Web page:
Fort Sumter National Monument was established to preserve and commemorate historical events at or near Fort Sumter. The site was so designated because of its history as a part of our nation's seacoast defense. Fort Sumter is rich in cultural and archaeological history, therefore, the National Park Service must be constantly aware of existing threats to the resource by those who would not respect its preservation ideals. The Service's mandate requires that it carefully plan and regulate the use of the park so that the park's resources are perpetuated and maintained unimpaired for future generations. Thus, the limits and kinds of use are circumscribed by requirements of resource management and protection. Please review Fort Sumter National Monument's park regulations for details.
For more information:
- Firearms in the park
- Superintendent's Compendium (park regulations) (pdf, 640 KB)
- Jurisdictional Compendium (pdf, 56 KB)
- Title 36 CFR (General National Park Service regulations)
- Unmanned Aircraft
- Launching, landing, or operating an unmanned aircraft from or on lands or waters administered by National Park Service within the boundaries of Fort Sumter National Monument and Charles Pinckney National Historic Site is prohibited except as approved in writing by the superintendent.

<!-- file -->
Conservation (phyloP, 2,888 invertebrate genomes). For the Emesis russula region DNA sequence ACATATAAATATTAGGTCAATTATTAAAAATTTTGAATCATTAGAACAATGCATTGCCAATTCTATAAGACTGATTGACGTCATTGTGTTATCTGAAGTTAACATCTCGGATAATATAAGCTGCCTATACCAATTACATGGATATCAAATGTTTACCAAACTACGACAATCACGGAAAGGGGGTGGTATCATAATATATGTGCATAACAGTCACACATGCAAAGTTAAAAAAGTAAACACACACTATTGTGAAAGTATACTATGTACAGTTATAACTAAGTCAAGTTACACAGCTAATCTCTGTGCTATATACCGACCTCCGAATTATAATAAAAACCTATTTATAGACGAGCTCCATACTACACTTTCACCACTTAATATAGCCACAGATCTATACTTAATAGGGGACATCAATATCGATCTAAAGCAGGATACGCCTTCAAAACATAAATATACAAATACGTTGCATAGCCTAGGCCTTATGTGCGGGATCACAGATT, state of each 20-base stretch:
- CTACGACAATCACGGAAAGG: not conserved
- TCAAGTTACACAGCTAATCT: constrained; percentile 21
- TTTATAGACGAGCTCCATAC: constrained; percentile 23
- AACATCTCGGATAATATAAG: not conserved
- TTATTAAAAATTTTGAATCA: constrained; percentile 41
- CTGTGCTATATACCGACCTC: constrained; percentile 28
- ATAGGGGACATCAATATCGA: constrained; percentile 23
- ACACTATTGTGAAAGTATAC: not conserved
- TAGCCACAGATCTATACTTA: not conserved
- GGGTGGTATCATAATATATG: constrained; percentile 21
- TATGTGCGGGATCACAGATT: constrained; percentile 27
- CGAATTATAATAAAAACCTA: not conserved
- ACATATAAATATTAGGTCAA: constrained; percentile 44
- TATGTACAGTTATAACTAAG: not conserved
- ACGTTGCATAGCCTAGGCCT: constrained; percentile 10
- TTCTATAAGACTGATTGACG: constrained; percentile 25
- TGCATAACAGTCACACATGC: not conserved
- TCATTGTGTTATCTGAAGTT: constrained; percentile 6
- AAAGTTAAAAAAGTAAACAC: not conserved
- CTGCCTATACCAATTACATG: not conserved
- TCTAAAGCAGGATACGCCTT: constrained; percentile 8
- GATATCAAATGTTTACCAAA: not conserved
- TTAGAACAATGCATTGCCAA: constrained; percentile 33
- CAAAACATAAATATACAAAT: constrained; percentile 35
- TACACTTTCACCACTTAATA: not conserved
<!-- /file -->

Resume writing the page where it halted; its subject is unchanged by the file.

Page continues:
- Definition: the term "unmanned aircraft" means a device that is used or intended to be used for flight in the air without the possibility of direct human intervention from within or on the device, and the associated operational elements and components that are required for the pilot or system operator in command to operate or control the device (such as cameras, sensors, communication links). This term includes all types of devices that meet this definition (e.g. model airplanes, quadcopters, drones) that are used for any purpose, including for recreation or commerce.
- This closure is necessary to maintain public safety, protect the park's wildlife, and to preserve the cultural resources of the park. Due to the significant historical events which took place on the grounds, any less restrictive measures would interfere with the visitors' opportunity to understand the significance of the park and would be inconsistent with the purpose for which the park was established and is managed.